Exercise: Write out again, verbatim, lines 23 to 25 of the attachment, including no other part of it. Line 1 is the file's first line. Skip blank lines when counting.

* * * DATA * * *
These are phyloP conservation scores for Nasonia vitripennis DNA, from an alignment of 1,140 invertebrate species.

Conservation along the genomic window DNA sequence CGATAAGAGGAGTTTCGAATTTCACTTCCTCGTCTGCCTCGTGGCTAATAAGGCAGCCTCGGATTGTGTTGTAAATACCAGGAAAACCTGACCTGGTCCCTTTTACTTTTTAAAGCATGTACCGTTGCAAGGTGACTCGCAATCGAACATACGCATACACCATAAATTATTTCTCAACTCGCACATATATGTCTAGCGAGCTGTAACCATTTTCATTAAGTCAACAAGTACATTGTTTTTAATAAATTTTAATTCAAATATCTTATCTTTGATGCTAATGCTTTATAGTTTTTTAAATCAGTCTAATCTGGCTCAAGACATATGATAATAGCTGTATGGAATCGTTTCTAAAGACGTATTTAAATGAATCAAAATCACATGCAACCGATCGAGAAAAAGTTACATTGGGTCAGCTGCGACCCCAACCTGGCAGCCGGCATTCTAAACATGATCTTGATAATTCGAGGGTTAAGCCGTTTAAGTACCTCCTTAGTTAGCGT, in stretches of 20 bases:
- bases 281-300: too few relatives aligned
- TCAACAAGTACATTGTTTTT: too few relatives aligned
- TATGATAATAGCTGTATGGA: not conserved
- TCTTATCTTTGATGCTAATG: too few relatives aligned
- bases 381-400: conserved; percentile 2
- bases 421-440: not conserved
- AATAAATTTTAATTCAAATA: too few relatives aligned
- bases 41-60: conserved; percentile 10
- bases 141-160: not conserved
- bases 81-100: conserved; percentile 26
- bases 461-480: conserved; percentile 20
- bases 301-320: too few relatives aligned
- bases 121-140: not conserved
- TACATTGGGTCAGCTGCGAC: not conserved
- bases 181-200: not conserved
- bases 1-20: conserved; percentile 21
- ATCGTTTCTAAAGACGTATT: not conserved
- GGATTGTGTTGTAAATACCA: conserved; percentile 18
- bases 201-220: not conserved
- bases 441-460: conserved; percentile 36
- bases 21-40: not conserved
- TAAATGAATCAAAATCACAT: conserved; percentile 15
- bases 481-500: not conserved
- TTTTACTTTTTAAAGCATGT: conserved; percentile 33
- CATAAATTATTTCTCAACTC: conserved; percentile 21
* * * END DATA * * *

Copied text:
- bases 21-40: not conserved
- TAAATGAATCAAAATCACAT: conserved; percentile 15
- bases 481-500: not conserved